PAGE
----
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St. Tatwin, Archbishop of Canterbury
(Died AD 734)

Tatwin, by birth a Mercian, entered the Monastery of Breedon-on-the-Hill in Leicestershire.

In AD 731, Tatwin was promoted to the See of Canterbury, through the influence of King Aethelbald of Mercia, and was consecrated on 10th June. Bede concluded his Ecclesiastical History in the same year. Of Tatwin, he says that he was vir religione et Prudentia insignis, sacris quoque literis nobiliter instructus (a man notable for his prudence, devotion and learning). This is clearing shown in the two surviving manuscripts of his Riddles and four of his Grammar. The former deal with such diverse topics as philosophy & charity, the five senses & the alphabet and a book & a pen.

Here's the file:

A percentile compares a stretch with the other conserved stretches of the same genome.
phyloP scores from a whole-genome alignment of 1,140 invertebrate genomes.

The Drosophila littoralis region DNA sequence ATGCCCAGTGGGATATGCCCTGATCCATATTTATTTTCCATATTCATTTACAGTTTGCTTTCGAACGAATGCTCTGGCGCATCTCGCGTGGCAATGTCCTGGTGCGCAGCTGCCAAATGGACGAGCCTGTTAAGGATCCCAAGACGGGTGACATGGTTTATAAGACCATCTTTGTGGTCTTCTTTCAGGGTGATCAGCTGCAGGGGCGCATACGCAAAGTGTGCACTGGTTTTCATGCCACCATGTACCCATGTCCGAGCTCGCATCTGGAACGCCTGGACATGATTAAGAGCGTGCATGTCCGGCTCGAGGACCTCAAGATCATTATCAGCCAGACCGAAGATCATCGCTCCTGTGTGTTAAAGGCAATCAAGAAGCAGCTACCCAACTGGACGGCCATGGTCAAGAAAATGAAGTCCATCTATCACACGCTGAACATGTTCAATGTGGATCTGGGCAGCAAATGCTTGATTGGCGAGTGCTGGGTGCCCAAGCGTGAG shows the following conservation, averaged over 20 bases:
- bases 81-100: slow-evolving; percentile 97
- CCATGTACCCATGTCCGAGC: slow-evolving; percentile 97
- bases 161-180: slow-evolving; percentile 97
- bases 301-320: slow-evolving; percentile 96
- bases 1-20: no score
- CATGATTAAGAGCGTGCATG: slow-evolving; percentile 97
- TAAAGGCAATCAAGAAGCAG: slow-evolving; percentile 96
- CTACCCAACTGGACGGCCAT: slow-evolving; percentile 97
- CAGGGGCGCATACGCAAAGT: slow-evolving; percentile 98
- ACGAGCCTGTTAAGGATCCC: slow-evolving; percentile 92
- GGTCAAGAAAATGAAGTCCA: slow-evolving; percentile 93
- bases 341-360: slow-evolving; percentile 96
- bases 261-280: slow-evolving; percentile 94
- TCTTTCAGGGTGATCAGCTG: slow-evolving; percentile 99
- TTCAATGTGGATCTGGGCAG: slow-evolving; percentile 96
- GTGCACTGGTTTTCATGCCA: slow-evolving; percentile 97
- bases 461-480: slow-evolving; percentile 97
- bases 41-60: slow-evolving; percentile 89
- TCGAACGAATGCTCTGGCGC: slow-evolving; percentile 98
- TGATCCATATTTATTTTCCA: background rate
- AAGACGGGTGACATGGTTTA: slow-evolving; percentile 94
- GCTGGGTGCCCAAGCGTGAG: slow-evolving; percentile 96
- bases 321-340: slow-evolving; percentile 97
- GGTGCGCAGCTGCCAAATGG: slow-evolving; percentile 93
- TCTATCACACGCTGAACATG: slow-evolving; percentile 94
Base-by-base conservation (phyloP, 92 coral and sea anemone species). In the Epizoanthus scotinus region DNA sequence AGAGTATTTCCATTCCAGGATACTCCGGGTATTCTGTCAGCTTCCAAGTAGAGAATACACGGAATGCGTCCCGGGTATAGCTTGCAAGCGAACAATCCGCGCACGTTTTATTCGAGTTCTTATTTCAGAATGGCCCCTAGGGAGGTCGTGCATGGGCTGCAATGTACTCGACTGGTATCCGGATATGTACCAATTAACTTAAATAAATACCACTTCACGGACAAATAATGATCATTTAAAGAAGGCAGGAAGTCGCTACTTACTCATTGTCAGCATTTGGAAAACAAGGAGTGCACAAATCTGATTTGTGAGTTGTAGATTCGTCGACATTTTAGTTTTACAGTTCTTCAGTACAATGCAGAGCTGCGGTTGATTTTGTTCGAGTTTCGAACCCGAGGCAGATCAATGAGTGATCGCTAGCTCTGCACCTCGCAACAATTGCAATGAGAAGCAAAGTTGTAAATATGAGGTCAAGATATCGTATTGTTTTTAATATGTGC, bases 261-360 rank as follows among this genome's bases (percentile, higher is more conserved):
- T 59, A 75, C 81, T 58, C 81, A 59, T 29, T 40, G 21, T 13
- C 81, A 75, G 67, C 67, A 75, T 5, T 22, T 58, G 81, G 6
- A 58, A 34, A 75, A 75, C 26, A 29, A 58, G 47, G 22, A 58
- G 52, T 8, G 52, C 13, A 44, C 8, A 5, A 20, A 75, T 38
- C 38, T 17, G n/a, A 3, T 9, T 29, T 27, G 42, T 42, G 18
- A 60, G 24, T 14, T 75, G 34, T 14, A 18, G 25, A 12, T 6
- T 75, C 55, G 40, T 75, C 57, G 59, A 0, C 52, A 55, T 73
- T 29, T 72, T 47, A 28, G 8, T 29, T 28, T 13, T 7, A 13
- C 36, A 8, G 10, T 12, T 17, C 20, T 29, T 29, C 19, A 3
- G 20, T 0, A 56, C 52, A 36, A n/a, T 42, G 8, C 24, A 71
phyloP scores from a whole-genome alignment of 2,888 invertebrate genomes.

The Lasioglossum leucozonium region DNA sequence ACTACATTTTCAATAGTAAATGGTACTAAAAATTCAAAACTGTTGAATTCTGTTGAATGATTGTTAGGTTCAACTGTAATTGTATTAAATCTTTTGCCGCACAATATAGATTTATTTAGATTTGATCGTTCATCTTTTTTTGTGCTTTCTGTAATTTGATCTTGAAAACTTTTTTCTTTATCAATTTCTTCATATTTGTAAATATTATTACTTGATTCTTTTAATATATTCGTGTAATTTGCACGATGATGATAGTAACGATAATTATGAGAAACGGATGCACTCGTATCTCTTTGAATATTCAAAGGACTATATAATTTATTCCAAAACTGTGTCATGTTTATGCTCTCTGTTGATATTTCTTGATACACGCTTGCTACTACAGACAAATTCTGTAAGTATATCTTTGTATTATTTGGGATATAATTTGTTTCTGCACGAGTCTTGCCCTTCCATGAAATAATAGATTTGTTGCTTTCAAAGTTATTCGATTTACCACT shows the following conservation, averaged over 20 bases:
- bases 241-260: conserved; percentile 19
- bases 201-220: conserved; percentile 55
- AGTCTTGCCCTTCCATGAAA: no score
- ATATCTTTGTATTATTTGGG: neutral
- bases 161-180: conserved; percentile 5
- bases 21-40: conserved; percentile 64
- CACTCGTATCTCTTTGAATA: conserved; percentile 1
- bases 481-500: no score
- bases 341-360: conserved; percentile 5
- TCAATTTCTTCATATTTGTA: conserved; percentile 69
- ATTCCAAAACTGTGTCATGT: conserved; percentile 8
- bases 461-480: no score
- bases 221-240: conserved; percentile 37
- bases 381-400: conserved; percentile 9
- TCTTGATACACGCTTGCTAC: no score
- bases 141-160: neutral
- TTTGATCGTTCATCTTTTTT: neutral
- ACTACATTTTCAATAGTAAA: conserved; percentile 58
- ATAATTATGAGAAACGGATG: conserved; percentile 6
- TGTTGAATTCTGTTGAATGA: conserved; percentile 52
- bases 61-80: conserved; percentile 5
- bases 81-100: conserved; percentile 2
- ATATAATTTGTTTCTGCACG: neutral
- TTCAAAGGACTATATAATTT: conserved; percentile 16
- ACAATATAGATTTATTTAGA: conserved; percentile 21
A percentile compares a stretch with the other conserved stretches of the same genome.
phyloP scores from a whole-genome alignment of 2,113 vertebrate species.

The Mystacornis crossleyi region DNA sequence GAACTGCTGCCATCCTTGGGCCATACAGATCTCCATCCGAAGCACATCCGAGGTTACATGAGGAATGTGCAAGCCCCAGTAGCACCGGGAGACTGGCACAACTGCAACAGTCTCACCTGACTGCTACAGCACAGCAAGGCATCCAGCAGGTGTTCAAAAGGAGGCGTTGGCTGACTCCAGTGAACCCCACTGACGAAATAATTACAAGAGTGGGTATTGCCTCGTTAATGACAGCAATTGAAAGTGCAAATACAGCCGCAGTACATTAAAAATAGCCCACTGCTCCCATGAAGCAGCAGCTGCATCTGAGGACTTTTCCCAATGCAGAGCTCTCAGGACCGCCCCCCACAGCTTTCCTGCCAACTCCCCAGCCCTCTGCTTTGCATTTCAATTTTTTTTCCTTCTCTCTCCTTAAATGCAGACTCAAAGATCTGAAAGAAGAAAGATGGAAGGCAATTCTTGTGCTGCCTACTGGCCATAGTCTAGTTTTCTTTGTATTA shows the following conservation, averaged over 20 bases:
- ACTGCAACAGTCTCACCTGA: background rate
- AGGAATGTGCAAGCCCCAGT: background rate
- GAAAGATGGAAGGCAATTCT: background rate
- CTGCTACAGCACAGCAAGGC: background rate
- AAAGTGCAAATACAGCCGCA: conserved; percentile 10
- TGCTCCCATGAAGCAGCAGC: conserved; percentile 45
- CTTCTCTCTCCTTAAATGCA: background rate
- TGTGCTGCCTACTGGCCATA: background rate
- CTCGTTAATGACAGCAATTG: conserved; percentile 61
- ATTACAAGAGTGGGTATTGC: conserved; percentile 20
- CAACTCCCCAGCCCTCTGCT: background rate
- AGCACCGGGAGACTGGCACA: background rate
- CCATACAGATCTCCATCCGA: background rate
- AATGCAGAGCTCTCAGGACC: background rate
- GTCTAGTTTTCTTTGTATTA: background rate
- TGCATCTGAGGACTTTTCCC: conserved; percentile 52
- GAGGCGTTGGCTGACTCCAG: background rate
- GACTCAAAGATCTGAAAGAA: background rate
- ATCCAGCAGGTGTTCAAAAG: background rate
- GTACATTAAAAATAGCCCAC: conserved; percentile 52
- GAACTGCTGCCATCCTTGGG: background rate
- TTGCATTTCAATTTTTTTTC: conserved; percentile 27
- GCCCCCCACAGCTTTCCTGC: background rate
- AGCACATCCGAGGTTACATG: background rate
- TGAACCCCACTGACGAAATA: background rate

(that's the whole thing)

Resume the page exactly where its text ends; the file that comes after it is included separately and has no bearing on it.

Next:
His short archiepiscopate of three years seems to have been uneventful. Though he is known to have consecrated Bishops of Lindsey and of Selsey in AD 733. He died on 30th July the following year.

Edited from G.M. Bevan's "Portraits of the Archbishops of Canterbury" (1908).


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